First Union Corp. said it wrapped up its conversion of the former CoreStates Financial Corp. last weekend.
The conversion of three million customers' accounts began Nov. 5 and was completed Saturday. Executives of the Charlotte, N.C., banking company congratulated themselves on a job well done.
"This to us is a historic conversion because it was the largest and most complex we've ever done," said James A. Chester, First Union's senior vice president of mergers and acquisitions. "On a scale of one to 10, I'd give it a nine-something. Nothing is ever a 10. Not something this big, anyway."
The relative ease with which First Union converted the more than 400 systems run by Philadelphia-based CoreStates was in sharp contrast to the company's experience when it converted the much smaller Signet Banking Corp. of Richmond, Va., this year.
And it came under the watchful eyes of many competitors who have been working to attract customers and employees from the former CoreStates while First Union spent the last several months trimming jobs and branches.
But First Union officials, weary from the many public relations problems that have plagued the merger, said they worked overtime to avert conversion-related problems.
In addition to flying in more than 1,000 First Union employees to help out in the branches and in an employee call center, the company adopted several new conversion strategies.
For example, First Union decided to let CoreStates customers continue to use their old automated teller machine cards after the conversion.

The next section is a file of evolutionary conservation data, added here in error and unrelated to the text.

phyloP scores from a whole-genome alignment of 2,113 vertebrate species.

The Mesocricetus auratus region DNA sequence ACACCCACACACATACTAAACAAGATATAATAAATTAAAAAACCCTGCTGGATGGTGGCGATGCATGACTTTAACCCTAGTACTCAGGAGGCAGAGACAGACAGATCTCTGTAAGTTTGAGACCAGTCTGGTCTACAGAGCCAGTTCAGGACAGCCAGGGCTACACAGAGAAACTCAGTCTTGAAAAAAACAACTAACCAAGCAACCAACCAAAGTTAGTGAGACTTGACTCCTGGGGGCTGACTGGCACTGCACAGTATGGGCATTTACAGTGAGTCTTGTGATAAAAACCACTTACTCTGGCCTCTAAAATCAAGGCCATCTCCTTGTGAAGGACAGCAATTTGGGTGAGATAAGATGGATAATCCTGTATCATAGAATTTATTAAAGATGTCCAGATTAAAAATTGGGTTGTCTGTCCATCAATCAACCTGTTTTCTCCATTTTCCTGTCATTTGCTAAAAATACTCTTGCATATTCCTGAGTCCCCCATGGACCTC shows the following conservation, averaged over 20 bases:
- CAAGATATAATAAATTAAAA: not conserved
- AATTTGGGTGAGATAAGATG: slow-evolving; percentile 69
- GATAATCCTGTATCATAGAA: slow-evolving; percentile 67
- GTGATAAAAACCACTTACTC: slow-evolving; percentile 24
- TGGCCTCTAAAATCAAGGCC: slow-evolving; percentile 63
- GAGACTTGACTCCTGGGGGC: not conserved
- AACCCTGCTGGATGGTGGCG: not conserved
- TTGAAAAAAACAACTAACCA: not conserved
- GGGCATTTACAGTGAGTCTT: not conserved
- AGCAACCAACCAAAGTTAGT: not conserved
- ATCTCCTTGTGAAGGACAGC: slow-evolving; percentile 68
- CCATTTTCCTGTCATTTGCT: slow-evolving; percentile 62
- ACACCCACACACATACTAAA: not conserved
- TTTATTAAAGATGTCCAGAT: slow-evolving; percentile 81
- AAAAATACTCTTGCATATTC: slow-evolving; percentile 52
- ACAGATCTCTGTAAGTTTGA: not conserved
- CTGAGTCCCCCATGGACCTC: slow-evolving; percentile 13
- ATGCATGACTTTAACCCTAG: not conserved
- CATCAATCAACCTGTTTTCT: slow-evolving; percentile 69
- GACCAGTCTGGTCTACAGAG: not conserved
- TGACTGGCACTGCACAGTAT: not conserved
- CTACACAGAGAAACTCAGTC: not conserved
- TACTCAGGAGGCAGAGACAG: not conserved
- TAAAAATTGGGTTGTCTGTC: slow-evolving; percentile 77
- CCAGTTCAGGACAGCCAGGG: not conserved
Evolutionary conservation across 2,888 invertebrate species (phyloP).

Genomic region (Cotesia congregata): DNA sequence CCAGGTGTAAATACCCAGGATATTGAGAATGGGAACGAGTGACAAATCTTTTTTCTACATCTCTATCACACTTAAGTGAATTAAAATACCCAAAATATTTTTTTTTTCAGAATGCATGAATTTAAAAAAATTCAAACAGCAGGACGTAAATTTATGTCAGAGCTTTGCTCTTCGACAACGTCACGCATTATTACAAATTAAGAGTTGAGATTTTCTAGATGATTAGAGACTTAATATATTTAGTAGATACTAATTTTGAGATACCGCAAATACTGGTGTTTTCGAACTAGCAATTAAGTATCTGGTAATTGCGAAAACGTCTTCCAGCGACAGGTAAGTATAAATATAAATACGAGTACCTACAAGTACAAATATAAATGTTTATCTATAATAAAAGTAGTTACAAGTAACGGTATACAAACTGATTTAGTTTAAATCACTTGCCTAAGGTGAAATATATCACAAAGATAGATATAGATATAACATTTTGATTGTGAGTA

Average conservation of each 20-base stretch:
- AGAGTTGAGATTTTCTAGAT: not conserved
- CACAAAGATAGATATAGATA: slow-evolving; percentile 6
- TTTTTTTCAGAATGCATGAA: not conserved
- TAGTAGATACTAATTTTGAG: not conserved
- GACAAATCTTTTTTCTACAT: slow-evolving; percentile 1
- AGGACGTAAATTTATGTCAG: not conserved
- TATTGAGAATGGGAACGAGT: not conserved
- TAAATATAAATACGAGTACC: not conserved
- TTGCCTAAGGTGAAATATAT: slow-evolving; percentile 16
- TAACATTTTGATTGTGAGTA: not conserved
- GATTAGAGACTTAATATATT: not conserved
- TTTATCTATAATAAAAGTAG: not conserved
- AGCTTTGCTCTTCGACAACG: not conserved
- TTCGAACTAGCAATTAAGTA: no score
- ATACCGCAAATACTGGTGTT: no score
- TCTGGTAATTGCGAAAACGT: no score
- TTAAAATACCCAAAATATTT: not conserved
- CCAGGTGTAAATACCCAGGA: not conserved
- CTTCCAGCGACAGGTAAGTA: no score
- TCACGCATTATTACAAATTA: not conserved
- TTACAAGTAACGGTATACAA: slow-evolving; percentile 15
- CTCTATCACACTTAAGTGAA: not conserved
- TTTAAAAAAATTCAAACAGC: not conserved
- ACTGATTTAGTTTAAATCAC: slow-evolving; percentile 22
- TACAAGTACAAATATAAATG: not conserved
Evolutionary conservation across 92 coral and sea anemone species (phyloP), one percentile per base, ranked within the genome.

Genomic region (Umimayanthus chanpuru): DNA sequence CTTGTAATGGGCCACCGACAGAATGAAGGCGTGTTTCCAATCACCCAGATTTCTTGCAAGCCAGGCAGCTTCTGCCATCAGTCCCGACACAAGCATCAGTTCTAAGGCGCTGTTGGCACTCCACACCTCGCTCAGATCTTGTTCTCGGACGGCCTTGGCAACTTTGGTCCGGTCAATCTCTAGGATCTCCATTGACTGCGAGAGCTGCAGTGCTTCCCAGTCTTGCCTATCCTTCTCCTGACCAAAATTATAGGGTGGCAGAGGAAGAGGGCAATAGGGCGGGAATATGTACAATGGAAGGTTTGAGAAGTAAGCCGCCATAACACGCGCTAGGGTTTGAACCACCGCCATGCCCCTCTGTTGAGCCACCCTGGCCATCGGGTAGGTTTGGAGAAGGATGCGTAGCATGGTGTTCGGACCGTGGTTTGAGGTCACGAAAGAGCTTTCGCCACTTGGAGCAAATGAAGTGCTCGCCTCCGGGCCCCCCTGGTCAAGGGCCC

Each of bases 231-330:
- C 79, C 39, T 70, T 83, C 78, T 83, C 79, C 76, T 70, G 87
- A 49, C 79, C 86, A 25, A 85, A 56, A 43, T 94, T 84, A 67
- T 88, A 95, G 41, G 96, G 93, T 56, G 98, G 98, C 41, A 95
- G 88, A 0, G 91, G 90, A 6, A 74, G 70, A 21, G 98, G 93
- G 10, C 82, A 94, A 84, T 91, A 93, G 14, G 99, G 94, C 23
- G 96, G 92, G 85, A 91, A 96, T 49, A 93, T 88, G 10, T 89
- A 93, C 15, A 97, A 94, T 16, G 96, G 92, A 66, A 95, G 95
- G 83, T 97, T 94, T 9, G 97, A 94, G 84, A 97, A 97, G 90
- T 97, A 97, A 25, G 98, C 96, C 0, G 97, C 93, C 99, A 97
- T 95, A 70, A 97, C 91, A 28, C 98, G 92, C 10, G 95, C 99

In previous mergers, the company had issued customers new ATM cards and deactivated their old ones.
But under the latter system, some customers had trouble getting access to their funds.
Keeping the 1.2 million CoreStates ATM cards activated is a major undertaking because of the effort and expense required to maintain the old account data and combine it with the new systems, said Mr. Chester.
But "the absence of ATM problems is evidence of the value of the strategy," he said.
First Union will continue to honor the CoreStates cards until customer activity indicates transactions on the old cards have shrunk to less than 5% of the CoreStates customer base.
To avert another potential problem, First Union put signs on hundreds of ATMs and sent letters and statement stuffers notifying customers of a small change in the routine for gaining ATM access to money market accounts.
At CoreStates, they had to hit the savings-account prompt to get into their money market account; now they must hit the one for their checking account.
"It's the little things that come back and bite you," said Mr. Chester. "We watched out for those."
Also, in mid-October, First Union for the first time did a network readiness test to simulate the conversion.
Four hundred CoreStates branches made transactions that were run through First Union's systems.
The company also simulated call volumes to its voice response units, measuring response times and looking for bottlenecks. Some problems were identified and corrected before the real conversion, Mr. Chester said.
Still, First Union officials don't deny there were a few bumps in the road. Customers faced long lines at many branches during the 10-day conversion, and at one point the entire First Union branch network had to deal with a 45-minute computer glitch that forced tellers to work off-line.
But overall, things went well-so well that First Union let workers take Veterans Day off instead of taking additional training, said Kim P. Hocutt, vice president of merger support for First Union.
About 75 extra workers are being kept in the former CoreStates branches to help out with heavy traffic, said Ms. Hocutt. They are likely to stay there till mid-December.
Other than that, "it's now business as usual," she said.
John B. Moore Jr., an analyst at Interstate/Johnson Lane, said First Union's previous merger experience helped it engineer the smooth conversion.